Pat Cummins wins hearts by holding champagne shower for Usman Khawaja

Published January 17, 2022
This combination of photos shows Australian opener Usman Khwaja participates in a group photo as his teammates hold champagne popping before he leaves the stage. — AFP
This combination of photos shows Australian opener Usman Khwaja participates in a group photo as his teammates hold champagne popping before he leaves the stage. — AFP

Pat Cummins' leadership qualities were on full display even after his side sealed a 4-0 Ashes series win on Sunday as he ensured Usman Khawaja, the first Muslim cricketer to play for Australia, was not showered by champagne amid the celebrations.

As his euphoric teammates started popping champagne bottles on the stage at Hobart's Bellerive Oval, Khawaja stepped aside to avoid being sprayed with alcohol in keeping with his religious beliefs.

Cummins quickly noticed and asked his teammates to put aside the bottles and gestured for Khawaja to rejoin them on the dais.

Khawaja, who played the last two matches of the five-test series, returned to the stage and kneeled beside Cummins as the victorious side let out a roar posing for the cameras.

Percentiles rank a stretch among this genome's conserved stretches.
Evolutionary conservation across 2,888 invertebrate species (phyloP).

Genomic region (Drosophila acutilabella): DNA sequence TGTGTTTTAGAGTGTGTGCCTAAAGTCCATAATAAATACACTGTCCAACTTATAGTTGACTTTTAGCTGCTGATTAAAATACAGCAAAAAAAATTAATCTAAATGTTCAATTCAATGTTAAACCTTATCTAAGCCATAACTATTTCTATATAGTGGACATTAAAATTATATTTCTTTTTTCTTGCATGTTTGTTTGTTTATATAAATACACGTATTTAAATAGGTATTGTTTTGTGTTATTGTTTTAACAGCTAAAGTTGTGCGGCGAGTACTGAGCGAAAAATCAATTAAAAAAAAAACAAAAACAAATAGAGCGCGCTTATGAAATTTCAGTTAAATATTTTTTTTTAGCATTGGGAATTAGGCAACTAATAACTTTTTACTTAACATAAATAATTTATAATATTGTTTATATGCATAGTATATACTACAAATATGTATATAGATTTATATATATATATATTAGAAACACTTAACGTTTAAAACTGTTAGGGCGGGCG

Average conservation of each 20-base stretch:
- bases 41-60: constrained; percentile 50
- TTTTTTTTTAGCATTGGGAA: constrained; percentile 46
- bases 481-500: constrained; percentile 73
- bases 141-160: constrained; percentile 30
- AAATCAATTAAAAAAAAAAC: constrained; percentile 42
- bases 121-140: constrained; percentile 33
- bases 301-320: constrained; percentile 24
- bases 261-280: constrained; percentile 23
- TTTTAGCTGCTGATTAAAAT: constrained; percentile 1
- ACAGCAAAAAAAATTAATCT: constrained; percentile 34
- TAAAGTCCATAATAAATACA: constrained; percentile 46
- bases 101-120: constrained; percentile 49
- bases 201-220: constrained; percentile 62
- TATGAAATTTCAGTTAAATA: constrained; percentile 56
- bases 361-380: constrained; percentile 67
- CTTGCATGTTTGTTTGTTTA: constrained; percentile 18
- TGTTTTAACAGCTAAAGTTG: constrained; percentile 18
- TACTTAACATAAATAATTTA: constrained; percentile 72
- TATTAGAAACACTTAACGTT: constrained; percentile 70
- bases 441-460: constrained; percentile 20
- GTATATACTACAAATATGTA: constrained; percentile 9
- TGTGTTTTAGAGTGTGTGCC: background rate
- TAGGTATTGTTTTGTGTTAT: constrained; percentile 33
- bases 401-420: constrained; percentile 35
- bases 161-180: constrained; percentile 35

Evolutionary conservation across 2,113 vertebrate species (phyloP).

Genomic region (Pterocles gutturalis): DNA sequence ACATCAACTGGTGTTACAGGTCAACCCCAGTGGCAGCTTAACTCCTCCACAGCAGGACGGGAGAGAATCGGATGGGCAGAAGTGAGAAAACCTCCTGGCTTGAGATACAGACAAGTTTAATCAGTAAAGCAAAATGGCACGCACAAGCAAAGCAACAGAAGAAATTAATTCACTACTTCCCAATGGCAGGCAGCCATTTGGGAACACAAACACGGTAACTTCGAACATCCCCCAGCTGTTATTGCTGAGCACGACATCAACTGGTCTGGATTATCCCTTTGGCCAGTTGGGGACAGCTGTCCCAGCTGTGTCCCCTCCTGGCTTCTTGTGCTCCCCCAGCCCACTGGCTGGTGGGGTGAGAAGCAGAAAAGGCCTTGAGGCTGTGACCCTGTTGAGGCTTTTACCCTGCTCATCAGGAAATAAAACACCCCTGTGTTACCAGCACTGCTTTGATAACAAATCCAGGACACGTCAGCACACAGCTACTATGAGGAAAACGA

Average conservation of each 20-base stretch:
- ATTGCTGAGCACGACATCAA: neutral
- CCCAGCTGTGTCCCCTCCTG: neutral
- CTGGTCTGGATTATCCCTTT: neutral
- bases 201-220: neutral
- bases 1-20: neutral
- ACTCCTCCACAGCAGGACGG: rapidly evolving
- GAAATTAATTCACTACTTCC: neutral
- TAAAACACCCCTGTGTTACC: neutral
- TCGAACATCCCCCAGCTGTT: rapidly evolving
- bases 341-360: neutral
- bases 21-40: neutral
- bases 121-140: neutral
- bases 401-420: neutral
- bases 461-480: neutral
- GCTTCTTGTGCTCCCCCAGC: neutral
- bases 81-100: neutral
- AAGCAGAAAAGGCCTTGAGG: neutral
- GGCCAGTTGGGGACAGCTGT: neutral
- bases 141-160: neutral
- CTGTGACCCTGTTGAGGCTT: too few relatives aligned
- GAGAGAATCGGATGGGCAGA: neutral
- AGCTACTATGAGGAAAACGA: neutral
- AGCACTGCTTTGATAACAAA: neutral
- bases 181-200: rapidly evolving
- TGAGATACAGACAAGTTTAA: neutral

“Usman is obviously Muslim, so he doesn't like the champagne being thrown,” Cummins, who also finished as the highest wicket-taker in the series victory over England, told reporters.

“I just made sure he got up there and no champagne was thrown.” Cummins' “classy” gesture went viral on social media and was praised by fans as wells as former England cricketer Isa Guha.

“Good leader always looks after the team as a whole and respects everyone equally and @patcummins30 has shown to be that leader,” former Pakistan fast bowler Umar Gul said on Twitter.

One Twitter user said Cummins, in his first series as captain, was a “fantastic role model”. “Take a bow, Captain Cummins. Inclusive, respectful, decent and humble leadership,” the user wrote.

Playing his first test in 2-1/2 years, Khawaja smashed a hundred in each innings of the fourth match in Sydney batting in the middle order.

Opening the innings in Hobart, the left-hander scored six and 11 but still finished as the fifth highest scorer in the five-match series.

The Islamabad-born player was part of a Cricket Australia working group aimed at increasing diversity in the game.

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